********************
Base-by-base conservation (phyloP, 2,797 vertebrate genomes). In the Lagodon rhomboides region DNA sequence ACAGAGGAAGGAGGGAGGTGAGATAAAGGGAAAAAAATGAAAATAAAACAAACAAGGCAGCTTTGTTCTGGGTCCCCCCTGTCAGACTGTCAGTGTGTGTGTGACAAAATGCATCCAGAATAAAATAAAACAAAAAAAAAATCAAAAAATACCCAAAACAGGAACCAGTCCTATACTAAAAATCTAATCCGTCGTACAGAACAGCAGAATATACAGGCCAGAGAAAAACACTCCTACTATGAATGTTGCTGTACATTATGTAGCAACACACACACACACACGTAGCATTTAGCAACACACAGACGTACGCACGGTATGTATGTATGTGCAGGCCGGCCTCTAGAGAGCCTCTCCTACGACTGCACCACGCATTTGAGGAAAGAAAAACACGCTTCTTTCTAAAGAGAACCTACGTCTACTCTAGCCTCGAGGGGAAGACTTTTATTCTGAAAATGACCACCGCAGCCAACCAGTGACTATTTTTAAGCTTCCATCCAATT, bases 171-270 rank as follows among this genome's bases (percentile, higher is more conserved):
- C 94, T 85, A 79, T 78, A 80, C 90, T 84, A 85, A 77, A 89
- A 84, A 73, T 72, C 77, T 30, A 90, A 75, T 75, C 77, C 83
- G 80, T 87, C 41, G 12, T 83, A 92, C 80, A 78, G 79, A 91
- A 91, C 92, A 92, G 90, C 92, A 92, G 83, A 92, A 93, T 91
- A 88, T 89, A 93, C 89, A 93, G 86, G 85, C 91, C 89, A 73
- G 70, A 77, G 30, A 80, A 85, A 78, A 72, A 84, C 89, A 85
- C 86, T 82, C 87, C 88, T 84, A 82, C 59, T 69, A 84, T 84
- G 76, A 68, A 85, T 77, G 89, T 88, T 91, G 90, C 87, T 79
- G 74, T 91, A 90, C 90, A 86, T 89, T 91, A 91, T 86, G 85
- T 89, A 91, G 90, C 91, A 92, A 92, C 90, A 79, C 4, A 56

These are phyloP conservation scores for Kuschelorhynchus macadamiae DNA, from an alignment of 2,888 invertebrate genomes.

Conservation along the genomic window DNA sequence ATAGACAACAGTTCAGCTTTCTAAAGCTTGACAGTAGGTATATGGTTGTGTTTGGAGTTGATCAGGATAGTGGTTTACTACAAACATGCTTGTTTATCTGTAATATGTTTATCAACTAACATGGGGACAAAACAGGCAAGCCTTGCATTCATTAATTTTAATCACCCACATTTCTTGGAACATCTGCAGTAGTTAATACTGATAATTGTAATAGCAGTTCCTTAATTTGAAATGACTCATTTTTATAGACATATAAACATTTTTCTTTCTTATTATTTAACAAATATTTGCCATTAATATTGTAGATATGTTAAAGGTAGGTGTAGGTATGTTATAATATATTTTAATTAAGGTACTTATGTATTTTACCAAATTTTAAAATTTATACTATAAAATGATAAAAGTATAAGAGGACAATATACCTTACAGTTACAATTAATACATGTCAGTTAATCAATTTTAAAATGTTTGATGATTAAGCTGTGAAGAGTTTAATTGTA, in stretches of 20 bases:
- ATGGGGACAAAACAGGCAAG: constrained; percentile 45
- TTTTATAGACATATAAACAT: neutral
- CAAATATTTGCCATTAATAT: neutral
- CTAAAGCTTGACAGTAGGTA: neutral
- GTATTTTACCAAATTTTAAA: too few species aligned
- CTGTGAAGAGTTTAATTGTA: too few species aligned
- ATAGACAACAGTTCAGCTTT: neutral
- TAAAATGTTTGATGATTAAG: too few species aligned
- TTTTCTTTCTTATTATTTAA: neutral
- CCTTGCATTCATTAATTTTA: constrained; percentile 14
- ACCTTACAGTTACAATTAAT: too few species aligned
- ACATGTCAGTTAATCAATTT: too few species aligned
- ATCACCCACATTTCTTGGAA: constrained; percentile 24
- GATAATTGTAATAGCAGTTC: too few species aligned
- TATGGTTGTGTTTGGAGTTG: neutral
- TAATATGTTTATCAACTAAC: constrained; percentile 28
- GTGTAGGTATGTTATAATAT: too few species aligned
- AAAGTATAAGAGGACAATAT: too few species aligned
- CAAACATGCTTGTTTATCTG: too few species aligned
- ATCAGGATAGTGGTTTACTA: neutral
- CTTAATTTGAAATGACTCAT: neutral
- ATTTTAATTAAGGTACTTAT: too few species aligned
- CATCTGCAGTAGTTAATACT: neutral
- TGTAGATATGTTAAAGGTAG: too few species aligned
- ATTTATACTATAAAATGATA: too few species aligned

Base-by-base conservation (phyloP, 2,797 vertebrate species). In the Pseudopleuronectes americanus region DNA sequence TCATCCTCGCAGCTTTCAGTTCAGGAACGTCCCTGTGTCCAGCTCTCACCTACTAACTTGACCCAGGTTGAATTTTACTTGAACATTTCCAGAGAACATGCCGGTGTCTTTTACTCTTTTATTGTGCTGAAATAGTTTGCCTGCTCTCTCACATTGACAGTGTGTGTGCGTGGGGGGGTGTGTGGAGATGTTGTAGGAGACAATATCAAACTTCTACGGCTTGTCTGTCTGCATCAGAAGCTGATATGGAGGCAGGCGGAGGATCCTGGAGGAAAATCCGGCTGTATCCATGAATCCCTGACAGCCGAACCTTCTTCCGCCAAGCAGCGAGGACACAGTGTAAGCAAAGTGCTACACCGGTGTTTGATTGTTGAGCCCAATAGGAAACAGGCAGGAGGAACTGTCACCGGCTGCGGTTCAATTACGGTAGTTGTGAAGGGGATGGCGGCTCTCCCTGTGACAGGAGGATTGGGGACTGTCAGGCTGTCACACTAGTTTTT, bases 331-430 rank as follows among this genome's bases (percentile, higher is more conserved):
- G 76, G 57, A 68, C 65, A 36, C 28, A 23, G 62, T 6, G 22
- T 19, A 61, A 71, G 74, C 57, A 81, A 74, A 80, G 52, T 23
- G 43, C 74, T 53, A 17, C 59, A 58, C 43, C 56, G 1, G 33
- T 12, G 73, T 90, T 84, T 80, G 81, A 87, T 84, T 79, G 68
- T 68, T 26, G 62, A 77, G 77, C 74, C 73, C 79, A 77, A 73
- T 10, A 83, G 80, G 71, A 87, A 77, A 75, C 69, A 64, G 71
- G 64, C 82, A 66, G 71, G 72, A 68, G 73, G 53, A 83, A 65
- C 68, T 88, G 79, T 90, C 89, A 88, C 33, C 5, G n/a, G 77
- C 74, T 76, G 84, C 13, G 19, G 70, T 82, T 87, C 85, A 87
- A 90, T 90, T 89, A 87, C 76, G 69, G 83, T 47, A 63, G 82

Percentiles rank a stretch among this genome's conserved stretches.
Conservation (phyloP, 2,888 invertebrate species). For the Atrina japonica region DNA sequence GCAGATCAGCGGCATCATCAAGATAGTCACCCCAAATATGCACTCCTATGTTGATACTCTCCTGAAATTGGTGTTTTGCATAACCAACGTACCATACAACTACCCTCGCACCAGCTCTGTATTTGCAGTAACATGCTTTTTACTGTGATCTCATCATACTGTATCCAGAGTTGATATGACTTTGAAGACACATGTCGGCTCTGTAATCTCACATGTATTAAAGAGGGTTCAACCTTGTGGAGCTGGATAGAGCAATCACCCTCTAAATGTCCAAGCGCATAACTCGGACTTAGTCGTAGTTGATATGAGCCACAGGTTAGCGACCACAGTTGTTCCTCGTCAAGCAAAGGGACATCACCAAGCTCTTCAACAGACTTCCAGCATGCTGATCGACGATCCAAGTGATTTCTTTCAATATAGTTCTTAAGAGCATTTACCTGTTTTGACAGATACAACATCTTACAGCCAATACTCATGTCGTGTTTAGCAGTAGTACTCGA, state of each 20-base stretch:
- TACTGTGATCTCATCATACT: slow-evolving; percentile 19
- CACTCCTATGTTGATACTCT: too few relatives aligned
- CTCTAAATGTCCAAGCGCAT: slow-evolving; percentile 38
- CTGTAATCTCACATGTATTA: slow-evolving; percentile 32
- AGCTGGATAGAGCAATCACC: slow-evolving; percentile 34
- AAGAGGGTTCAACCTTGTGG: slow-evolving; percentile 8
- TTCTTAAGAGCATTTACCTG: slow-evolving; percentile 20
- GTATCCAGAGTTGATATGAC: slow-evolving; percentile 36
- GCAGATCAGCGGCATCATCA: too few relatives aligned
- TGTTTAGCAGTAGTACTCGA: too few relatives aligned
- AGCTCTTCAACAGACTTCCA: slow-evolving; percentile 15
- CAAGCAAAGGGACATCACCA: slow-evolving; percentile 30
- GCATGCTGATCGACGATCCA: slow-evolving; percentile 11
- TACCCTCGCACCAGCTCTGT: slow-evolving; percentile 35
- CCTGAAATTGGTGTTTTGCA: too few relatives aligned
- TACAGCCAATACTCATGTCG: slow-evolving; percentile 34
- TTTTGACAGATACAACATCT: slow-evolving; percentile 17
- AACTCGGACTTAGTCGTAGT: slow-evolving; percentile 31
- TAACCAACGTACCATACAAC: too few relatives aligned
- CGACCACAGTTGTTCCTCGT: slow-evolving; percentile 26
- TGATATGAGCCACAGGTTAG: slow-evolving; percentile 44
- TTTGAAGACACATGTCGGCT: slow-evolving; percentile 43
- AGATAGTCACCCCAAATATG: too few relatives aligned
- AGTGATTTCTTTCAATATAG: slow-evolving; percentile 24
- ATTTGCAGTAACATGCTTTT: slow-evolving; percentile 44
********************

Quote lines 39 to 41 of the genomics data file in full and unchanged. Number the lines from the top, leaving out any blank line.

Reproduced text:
Base-by-base conservation (phyloP, 2,797 vertebrate species). In the Pseudopleuronectes americanus region DNA sequence TCATCCTCGCAGCTTTCAGTTCAGGAACGTCCCTGTGTCCAGCTCTCACCTACTAACTTGACCCAGGTTGAATTTTACTTGAACATTTCCAGAGAACATGCCGGTGTCTTTTACTCTTTTATTGTGCTGAAATAGTTTGCCTGCTCTCTCACATTGACAGTGTGTGTGCGTGGGGGGGTGTGTGGAGATGTTGTAGGAGACAATATCAAACTTCTACGGCTTGTCTGTCTGCATCAGAAGCTGATATGGAGGCAGGCGGAGGATCCTGGAGGAAAATCCGGCTGTATCCATGAATCCCTGACAGCCGAACCTTCTTCCGCCAAGCAGCGAGGACACAGTGTAAGCAAAGTGCTACACCGGTGTTTGATTGTTGAGCCCAATAGGAAACAGGCAGGAGGAACTGTCACCGGCTGCGGTTCAATTACGGTAGTTGTGAAGGGGATGGCGGCTCTCCCTGTGACAGGAGGATTGGGGACTGTCAGGCTGTCACACTAGTTTTT, bases 331-430 rank as follows among this genome's bases (percentile, higher is more conserved):
- G 76, G 57, A 68, C 65, A 36, C 28, A 23, G 62, T 6, G 22
- T 19, A 61, A 71, G 74, C 57, A 81, A 74, A 80, G 52, T 23